OK, first things first, the word malocclusion certainly sounds terrible, and it is even spelled worse (Two C’s in a row? Really?). But don’t fret; all it means is that your dog has some pretty messed-up teeth! Malocclusion is a fairly common condition for small dogs to have problems with their teeth and jaws as they have been bred to have a smaller jawline than they are supposed to have had they been allowed to evolve naturally.
The problem is…
In some situations, this condition can result in all sorts of dental problems, which is why we wanted to take a moment and discuss precisely what malocclusion is and what it might be like to own a dog that has been diagnosed with the condition.
So, without further ado, let’s dive right in.
It is a term used to describe a condition where the maxillary and mandibular arches of the jaw (the upper jaw and lower jaw) don’t align correctly. It occurs commonly in brachycephalic dogs (dogs with short snouts) because they don’t have much space in their tiny mouth for their teeth to come in.
We would love to tell you precisely what this condition looks like; the truth is, there are various classes of this disease, some being hereditary and others being the results of mismatched jaw bones, which makes it next to impossible to predict how one dog’s malocclusions will appear vs. another dog’s malocclusions. However, it is fair to say that this common dental problem generally comes in four classes.
- In the first class…
- The jaw bones are aligned, but one or more teeth are not.
- In the second class…
- The upper jaw is longer than the lower jaw, either bilaterally or unilaterally.
- Class three is considered a normal occlusion in brachycephalic breeds and occurs when the lower jaw is longer than the upper jaw.
- The fourth class is the worst.
- On one side, the upper jaw is longer; on the other, the lower jaw is longer. This can only happen unilaterally.
Symptoms of this disease include your dog:
- Not having a level bite,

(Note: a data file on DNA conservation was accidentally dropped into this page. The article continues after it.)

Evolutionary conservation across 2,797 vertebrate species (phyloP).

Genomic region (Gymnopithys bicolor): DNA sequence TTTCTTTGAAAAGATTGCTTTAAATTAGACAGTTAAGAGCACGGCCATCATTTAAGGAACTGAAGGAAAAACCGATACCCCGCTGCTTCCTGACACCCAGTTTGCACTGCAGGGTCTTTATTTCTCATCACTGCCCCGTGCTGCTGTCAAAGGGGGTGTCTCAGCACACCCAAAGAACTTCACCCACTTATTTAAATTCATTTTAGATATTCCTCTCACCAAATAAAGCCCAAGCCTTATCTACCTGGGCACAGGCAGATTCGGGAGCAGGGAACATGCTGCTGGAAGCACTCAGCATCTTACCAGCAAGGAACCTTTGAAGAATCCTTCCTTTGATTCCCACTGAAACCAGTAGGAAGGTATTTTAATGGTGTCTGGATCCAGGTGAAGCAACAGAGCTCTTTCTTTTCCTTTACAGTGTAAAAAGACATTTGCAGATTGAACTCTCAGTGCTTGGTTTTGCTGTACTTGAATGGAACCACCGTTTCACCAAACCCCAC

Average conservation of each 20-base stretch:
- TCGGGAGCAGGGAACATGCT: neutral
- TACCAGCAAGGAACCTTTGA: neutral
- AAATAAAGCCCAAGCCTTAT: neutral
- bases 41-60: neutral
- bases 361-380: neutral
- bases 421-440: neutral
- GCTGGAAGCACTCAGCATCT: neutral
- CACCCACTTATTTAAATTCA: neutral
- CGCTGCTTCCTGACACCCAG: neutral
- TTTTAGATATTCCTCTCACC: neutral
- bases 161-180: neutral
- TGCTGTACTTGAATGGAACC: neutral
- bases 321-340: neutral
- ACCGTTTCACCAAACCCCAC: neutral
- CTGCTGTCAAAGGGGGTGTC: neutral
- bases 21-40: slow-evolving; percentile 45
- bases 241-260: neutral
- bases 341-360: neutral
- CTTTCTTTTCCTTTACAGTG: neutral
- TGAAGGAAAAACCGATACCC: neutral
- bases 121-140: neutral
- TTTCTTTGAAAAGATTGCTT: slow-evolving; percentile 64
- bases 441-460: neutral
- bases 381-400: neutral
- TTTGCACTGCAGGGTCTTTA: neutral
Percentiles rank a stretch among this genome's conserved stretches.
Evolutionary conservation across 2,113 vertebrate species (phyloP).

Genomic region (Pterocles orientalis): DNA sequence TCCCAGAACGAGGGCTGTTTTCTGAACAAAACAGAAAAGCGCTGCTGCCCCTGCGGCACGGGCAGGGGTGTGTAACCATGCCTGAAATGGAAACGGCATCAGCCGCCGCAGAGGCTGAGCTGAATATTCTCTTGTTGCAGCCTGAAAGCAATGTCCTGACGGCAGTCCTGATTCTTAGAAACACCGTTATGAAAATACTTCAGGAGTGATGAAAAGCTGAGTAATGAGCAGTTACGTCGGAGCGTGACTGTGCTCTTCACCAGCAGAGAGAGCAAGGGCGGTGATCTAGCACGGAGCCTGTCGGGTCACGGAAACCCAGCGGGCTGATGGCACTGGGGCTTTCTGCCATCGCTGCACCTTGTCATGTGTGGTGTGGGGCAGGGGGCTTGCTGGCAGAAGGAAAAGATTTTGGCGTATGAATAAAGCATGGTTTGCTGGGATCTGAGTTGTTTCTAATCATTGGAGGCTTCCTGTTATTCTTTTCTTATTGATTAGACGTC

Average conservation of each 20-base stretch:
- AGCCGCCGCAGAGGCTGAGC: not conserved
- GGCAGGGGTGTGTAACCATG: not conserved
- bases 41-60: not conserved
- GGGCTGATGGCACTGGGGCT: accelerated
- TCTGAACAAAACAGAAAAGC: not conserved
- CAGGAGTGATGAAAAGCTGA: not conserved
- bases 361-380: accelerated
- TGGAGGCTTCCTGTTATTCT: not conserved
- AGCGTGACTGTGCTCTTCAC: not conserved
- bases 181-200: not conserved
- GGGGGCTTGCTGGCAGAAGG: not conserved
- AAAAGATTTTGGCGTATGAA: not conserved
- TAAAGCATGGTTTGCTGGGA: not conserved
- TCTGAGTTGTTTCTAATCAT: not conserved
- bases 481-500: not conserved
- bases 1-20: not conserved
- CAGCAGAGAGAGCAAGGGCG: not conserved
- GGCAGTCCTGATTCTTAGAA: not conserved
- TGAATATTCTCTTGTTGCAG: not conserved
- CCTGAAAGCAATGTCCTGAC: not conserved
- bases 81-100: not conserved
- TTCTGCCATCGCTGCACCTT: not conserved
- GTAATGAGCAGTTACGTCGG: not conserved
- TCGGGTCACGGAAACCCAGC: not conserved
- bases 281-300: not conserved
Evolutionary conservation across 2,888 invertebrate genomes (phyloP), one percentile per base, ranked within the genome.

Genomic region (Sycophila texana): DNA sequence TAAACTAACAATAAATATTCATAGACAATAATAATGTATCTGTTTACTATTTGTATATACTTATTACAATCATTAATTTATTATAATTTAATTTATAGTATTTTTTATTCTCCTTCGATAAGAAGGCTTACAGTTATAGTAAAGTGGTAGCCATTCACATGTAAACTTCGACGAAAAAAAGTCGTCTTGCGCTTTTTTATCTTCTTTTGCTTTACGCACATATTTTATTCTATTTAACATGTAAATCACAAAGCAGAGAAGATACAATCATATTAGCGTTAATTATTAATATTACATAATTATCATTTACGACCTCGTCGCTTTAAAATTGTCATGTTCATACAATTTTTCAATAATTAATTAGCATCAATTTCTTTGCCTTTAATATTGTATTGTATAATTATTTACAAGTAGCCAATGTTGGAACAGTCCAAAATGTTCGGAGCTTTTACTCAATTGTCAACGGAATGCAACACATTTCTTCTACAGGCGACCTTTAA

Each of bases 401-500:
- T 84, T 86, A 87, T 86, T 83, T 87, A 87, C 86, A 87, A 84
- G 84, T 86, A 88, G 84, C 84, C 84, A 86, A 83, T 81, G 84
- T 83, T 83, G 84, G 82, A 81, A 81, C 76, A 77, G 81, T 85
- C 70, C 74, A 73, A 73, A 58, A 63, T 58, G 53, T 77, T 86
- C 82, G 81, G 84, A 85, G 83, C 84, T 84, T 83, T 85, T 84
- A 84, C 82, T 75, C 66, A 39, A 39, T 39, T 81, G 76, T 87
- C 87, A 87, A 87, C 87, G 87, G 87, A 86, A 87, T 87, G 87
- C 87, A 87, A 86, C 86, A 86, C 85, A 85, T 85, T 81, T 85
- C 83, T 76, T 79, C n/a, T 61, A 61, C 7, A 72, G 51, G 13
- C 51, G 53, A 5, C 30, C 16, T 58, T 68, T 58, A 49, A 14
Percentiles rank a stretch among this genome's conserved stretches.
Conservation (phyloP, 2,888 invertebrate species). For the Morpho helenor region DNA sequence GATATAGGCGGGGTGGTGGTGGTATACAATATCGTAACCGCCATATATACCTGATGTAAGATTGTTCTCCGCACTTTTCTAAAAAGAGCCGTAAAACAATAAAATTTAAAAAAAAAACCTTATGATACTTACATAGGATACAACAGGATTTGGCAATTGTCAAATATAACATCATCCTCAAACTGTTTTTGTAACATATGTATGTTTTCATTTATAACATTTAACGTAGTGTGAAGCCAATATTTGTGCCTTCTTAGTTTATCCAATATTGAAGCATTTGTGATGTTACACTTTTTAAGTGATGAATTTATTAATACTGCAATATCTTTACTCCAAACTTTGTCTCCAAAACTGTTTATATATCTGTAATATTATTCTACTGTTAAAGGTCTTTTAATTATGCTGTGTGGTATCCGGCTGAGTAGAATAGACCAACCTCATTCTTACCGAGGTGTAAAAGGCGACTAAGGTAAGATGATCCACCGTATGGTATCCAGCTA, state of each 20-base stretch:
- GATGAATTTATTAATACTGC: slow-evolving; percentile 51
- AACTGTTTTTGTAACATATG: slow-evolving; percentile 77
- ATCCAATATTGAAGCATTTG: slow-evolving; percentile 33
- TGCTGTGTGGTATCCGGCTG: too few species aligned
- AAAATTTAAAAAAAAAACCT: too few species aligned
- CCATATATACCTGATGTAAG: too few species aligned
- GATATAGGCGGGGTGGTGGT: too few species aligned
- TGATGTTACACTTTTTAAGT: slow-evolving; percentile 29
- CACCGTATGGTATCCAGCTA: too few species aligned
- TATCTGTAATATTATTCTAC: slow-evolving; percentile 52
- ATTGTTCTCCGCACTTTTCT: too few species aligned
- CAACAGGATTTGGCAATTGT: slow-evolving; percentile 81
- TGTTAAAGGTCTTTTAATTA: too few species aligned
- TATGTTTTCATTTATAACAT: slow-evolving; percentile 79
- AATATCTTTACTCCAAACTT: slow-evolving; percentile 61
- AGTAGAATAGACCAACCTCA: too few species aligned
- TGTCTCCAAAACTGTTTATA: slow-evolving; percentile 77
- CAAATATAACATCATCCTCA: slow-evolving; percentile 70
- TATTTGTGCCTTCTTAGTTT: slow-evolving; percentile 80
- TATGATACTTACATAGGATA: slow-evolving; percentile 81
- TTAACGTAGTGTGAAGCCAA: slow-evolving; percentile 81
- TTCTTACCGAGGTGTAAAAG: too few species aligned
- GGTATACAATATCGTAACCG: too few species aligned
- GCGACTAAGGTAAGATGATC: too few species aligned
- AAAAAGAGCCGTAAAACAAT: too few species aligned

- Upper teeth might overhang,
- And its lower teeth might overshoot its top ones.
You can tell this by looking at the position of the upper incisors. The two teeth sets should fit together. If the jaw is misaligned, the upper maxillary incisors will fall behind or in front of the bottom teeth. The dog’s teeth will be permanently visible in the most visible cases.
Arguably, it can be seen most commonly in European-bred Lhasa Apso’s. On the continent, this breed has a protruding bottom jaw whose lower Mandibular incisors are constantly exposed and rest on the skin of the snout. This is considered entirely normal in European countries like Spain.
This is a name your veterinary surgeon may give to any of the above classes. It simply means that the skeleton’s shape is responsible for the malocclusion and that there is very little to be done about it.
Most Commonly Affected breeds
Any dog with a short snout can be affected, but it is possible to see this condition in dog breeds with more enormous jaws, too. That being said, the known affected species are as follows:
- Cavalier King Charles Spaniel,
- English Bulldog,
- French Bulldog,
- Lhasa Apso,
- Shih Tzu,
- Toy Poodle,
- Yorkshire Terrier.
Since this is not a degenerative periodontal disease and is generally considered a “normal” trait of some dog breeds, many vets will advise you not to do anything about it if it does not present a problem to the dog (this would be our advice as well).
The affected canine mouth will have a scissor bite, which should not cause damage. Suppose it is detected in the molars or premolar teeth early enough. In that case, interceptive orthodontics can help to straighten out the baby teeth on the mandibular canine jawline, therefore manipulating the deciduous teeth into an appropriate position before the adult teeth come in.
But come on!
This is a dog we’re talking about, and one rule that we have here at IndulgeYourPet is first, not harm. So, if your dog has messed up teeth, but they are functional and aren’t causing them any damage, leave well enough alone. We can assure you that your dog and wallet will thank you for it!
Which brings us to…
We want to remind folks that we at IndulgeYourPet are not doctors, veterinarians, or medical professionals. We are all a bunch of folks passionate about animals and only want what’s best for them. This is why if you feel like your pet may have some health issue that may need attention, don’t try to self-diagnose it yourself; have them checked out by a vet ASAP!
An early diagnosis will often lead to the “best” medical outcome for your pet regardless of what is bothering them, but beyond that, diagnosing a medical condition early could save you a bundle in medical costs! This is also why we here at IndulgeYourPet also recommend that any new pet owner take a moment and see what it might cost for you to purchase a pet insurance policy for your new animal.
Now, will a pet insurance policy be suitable for everyone?
No, probably not. But until you fully understand what these policies “will” and “won’t” cover and how much these pet insurance policies cost, how will you know if one might be right for you?
For more information on who we feel currently offers the “best” pet insurance policies out there, we would encourage you to check out our Best Pet Insurance Policies article.